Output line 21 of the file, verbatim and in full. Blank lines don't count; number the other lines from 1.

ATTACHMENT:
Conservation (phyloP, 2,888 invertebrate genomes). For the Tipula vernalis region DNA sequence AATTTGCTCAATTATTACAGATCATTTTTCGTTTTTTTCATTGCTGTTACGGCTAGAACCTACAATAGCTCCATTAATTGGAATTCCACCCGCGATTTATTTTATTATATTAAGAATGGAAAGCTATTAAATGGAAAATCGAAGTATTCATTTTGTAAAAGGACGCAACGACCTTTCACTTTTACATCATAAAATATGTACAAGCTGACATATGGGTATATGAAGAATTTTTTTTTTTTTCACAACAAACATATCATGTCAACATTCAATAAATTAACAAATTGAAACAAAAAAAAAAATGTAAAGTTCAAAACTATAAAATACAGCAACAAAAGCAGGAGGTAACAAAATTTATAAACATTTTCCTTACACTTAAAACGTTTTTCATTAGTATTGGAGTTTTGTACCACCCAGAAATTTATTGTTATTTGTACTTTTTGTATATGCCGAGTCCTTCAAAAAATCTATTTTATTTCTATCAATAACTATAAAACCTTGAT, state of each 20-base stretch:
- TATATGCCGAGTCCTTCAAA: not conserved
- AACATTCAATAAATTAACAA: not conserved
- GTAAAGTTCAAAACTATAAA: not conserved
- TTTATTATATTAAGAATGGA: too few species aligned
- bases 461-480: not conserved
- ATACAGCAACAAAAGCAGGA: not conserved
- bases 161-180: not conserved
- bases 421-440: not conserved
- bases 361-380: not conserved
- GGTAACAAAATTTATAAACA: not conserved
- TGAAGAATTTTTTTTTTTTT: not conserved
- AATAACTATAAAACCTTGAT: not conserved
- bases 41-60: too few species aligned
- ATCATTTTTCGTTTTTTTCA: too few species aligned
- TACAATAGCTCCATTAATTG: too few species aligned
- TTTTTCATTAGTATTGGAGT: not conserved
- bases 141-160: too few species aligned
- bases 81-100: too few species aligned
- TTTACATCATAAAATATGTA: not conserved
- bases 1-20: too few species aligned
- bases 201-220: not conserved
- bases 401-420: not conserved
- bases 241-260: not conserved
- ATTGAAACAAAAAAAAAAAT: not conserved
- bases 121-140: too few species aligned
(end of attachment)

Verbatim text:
- bases 1-20: too few species aligned